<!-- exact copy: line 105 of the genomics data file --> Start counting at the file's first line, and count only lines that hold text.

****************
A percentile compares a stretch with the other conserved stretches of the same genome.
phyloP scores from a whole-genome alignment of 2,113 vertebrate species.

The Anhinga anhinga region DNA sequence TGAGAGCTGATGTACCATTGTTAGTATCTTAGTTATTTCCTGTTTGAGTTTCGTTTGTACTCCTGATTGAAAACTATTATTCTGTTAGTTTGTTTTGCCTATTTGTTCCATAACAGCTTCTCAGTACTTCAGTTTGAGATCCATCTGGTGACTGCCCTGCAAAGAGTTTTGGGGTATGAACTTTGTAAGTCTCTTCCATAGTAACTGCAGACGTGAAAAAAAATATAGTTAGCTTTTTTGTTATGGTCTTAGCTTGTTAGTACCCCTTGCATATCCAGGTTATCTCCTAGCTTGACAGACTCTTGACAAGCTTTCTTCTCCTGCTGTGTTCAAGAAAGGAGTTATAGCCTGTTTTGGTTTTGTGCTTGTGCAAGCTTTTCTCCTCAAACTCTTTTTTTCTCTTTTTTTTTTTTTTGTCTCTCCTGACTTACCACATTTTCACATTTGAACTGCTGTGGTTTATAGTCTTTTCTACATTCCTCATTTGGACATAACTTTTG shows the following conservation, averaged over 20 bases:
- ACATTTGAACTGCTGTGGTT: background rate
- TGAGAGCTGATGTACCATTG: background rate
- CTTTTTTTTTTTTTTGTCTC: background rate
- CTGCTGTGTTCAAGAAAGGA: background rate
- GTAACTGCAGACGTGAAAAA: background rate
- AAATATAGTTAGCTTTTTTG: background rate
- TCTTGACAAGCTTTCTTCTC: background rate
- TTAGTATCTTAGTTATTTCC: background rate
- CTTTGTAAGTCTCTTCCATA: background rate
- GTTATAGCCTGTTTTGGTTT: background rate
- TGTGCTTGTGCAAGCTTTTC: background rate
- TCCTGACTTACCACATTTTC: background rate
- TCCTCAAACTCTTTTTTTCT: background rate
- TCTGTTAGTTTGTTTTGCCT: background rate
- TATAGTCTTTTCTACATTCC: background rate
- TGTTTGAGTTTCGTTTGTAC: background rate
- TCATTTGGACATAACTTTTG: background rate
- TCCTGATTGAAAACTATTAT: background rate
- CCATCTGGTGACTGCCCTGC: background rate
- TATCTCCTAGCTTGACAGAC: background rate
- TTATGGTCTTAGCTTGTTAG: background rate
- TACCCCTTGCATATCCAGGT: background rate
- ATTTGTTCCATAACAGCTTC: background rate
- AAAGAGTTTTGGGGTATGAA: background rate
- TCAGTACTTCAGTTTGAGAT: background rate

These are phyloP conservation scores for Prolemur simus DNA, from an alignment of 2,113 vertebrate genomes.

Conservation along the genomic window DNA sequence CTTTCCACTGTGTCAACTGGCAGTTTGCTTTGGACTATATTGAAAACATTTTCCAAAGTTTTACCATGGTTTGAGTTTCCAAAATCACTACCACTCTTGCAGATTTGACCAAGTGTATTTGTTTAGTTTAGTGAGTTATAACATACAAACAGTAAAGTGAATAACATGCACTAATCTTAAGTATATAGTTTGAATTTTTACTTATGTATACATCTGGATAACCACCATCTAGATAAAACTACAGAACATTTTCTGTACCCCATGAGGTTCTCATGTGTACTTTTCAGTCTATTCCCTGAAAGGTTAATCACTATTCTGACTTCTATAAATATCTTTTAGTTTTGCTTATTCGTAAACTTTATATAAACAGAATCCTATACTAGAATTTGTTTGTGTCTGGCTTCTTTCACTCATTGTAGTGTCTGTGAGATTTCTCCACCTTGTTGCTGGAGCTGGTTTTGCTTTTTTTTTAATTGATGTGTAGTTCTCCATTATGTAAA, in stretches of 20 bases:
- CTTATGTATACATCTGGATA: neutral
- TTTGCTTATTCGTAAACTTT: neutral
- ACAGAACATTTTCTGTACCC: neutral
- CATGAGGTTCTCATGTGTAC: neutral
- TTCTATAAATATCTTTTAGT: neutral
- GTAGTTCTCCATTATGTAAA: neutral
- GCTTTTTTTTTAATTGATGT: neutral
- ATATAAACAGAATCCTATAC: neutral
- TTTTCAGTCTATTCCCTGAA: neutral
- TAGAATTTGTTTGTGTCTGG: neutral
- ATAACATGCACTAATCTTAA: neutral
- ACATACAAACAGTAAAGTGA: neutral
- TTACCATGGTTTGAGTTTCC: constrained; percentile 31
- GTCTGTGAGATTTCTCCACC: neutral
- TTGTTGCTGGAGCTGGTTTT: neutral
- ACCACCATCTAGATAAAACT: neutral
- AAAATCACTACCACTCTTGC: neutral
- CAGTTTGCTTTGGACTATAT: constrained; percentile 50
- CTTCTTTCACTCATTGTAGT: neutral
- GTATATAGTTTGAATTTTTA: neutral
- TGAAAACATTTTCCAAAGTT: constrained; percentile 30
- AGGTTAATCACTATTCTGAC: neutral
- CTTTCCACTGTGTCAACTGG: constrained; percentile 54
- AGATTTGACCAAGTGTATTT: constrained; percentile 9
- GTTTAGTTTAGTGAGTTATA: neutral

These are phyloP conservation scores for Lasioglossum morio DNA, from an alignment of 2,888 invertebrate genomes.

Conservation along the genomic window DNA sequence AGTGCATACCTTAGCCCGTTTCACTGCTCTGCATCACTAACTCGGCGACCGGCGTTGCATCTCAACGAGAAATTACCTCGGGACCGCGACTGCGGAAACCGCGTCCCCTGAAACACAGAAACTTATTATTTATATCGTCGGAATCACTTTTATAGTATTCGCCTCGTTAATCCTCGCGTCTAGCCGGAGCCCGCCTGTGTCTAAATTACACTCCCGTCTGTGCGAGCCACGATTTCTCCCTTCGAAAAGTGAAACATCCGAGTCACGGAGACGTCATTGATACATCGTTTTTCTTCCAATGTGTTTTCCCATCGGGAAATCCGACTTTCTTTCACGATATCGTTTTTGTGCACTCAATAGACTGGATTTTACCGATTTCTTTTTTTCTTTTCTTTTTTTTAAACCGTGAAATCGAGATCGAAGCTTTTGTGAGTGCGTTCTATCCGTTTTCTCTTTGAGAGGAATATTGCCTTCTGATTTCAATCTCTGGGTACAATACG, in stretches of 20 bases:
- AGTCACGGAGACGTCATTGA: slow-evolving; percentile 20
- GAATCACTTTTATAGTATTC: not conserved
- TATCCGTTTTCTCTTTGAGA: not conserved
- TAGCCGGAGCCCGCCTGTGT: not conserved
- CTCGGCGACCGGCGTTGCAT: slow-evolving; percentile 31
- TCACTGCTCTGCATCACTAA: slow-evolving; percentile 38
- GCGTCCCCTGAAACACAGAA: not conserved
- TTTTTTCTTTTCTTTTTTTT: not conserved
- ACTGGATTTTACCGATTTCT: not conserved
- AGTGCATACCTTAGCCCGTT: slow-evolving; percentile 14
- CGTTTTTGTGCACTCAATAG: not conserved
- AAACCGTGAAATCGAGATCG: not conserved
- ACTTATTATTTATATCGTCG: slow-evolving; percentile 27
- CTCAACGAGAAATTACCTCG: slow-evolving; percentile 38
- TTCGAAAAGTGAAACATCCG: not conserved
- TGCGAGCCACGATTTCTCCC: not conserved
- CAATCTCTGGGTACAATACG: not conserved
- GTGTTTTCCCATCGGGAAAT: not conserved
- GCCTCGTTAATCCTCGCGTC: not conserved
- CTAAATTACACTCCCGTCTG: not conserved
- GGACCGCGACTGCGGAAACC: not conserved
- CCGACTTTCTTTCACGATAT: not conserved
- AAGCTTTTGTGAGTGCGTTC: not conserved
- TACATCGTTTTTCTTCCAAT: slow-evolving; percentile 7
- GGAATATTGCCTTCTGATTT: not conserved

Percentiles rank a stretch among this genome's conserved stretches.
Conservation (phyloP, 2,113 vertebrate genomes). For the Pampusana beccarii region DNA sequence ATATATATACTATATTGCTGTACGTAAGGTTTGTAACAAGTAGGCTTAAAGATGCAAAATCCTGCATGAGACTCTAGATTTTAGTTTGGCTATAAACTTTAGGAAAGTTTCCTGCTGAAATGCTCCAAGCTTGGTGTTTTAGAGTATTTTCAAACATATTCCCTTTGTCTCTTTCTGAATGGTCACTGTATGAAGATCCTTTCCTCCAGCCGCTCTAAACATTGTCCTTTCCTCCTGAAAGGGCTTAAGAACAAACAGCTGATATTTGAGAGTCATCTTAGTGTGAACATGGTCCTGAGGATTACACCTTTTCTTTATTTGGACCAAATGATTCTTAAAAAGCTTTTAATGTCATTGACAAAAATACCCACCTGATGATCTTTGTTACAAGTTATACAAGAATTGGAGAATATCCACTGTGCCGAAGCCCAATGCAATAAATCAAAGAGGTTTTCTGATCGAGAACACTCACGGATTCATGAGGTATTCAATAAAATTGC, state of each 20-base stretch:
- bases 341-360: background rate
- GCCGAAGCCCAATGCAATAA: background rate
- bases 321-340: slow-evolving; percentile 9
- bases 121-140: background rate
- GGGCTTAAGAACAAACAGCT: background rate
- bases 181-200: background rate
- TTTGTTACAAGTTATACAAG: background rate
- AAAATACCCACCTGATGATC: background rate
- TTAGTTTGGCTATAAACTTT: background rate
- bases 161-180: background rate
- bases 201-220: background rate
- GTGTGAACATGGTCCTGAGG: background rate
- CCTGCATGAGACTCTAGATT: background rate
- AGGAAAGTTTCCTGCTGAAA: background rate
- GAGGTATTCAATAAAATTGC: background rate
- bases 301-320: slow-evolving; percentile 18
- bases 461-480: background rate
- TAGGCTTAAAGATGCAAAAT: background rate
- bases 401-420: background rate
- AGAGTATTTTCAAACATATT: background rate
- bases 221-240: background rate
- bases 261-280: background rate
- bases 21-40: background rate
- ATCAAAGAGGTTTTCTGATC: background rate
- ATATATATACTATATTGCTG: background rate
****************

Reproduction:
- bases 221-240: background rate